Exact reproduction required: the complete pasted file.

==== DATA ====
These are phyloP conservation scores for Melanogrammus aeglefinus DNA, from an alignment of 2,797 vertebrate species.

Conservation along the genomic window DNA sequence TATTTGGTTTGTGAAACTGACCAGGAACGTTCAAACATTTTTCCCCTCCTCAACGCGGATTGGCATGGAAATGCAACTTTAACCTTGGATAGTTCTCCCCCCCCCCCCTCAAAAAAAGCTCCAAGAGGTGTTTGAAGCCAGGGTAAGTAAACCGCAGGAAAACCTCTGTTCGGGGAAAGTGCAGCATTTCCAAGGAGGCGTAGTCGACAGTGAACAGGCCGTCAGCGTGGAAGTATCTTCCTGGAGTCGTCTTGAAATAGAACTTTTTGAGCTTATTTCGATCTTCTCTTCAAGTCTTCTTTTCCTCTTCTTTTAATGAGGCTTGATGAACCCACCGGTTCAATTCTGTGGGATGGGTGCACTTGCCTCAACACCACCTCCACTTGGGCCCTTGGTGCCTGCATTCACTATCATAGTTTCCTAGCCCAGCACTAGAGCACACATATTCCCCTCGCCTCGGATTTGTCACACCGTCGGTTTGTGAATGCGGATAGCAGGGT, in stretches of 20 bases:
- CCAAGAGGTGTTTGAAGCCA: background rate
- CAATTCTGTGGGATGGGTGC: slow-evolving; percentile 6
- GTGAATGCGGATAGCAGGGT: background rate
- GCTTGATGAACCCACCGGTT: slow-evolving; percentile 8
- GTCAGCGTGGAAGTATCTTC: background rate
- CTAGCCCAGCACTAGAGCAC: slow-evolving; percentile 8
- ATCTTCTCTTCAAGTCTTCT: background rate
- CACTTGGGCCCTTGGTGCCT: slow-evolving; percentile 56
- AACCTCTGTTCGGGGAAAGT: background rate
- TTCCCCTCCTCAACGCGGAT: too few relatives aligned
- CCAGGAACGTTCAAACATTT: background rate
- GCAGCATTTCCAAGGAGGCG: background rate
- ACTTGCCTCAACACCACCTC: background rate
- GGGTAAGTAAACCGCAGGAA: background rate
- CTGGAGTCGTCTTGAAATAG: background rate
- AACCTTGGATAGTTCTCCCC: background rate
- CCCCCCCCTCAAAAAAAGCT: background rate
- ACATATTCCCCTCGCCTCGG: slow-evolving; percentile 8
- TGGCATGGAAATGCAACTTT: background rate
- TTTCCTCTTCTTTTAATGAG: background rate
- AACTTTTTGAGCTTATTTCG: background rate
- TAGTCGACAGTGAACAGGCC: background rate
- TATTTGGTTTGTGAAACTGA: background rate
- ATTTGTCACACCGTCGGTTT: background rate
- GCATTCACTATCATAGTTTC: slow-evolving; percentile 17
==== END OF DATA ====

These are phyloP conservation scores for Melanogrammus aeglefinus DNA, from an alignment of 2,797 vertebrate species.

Conservation along the genomic window DNA sequence TATTTGGTTTGTGAAACTGACCAGGAACGTTCAAACATTTTTCCCCTCCTCAACGCGGATTGGCATGGAAATGCAACTTTAACCTTGGATAGTTCTCCCCCCCCCCCCTCAAAAAAAGCTCCAAGAGGTGTTTGAAGCCAGGGTAAGTAAACCGCAGGAAAACCTCTGTTCGGGGAAAGTGCAGCATTTCCAAGGAGGCGTAGTCGACAGTGAACAGGCCGTCAGCGTGGAAGTATCTTCCTGGAGTCGTCTTGAAATAGAACTTTTTGAGCTTATTTCGATCTTCTCTTCAAGTCTTCTTTTCCTCTTCTTTTAATGAGGCTTGATGAACCCACCGGTTCAATTCTGTGGGATGGGTGCACTTGCCTCAACACCACCTCCACTTGGGCCCTTGGTGCCTGCATTCACTATCATAGTTTCCTAGCCCAGCACTAGAGCACACATATTCCCCTCGCCTCGGATTTGTCACACCGTCGGTTTGTGAATGCGGATAGCAGGGT, in stretches of 20 bases:
- CCAAGAGGTGTTTGAAGCCA: background rate
- CAATTCTGTGGGATGGGTGC: slow-evolving; percentile 6
- GTGAATGCGGATAGCAGGGT: background rate
- GCTTGATGAACCCACCGGTT: slow-evolving; percentile 8
- GTCAGCGTGGAAGTATCTTC: background rate
- CTAGCCCAGCACTAGAGCAC: slow-evolving; percentile 8
- ATCTTCTCTTCAAGTCTTCT: background rate
- CACTTGGGCCCTTGGTGCCT: slow-evolving; percentile 56
- AACCTCTGTTCGGGGAAAGT: background rate
- TTCCCCTCCTCAACGCGGAT: too few relatives aligned
- CCAGGAACGTTCAAACATTT: background rate
- GCAGCATTTCCAAGGAGGCG: background rate
- ACTTGCCTCAACACCACCTC: background rate
- GGGTAAGTAAACCGCAGGAA: background rate
- CTGGAGTCGTCTTGAAATAG: background rate
- AACCTTGGATAGTTCTCCCC: background rate
- CCCCCCCCTCAAAAAAAGCT: background rate
- ACATATTCCCCTCGCCTCGG: slow-evolving; percentile 8
- TGGCATGGAAATGCAACTTT: background rate
- TTTCCTCTTCTTTTAATGAG: background rate
- AACTTTTTGAGCTTATTTCG: background rate
- TAGTCGACAGTGAACAGGCC: background rate
- TATTTGGTTTGTGAAACTGA: background rate
- ATTTGTCACACCGTCGGTTT: background rate
- GCATTCACTATCATAGTTTC: slow-evolving; percentile 17